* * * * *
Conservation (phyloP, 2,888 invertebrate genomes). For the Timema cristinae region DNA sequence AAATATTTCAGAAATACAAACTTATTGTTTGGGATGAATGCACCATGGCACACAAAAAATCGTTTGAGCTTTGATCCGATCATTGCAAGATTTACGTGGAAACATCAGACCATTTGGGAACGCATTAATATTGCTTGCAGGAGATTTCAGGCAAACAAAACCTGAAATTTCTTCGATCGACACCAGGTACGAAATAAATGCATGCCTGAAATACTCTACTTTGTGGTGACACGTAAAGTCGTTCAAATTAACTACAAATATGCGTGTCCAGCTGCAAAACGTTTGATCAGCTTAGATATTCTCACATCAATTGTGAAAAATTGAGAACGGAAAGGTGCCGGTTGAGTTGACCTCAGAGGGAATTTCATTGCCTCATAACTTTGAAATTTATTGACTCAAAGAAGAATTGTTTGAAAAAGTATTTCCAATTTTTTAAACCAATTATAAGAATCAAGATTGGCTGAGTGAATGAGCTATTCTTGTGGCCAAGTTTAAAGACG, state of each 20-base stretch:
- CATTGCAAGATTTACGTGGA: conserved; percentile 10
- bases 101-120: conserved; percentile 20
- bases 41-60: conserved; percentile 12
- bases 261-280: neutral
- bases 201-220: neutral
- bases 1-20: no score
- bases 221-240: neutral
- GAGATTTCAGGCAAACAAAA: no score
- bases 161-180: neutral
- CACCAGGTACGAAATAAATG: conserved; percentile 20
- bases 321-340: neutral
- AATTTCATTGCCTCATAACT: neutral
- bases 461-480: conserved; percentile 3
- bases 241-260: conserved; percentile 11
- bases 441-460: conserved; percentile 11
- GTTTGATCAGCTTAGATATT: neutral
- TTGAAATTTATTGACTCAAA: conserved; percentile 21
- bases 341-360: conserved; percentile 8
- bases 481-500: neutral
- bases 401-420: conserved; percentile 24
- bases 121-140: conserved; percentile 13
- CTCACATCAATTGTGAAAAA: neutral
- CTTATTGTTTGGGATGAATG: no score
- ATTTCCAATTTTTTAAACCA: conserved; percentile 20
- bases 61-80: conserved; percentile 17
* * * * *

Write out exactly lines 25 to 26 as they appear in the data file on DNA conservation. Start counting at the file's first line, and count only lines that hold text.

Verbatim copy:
- ATTTCCAATTTTTTAAACCA: conserved; percentile 20
- bases 61-80: conserved; percentile 17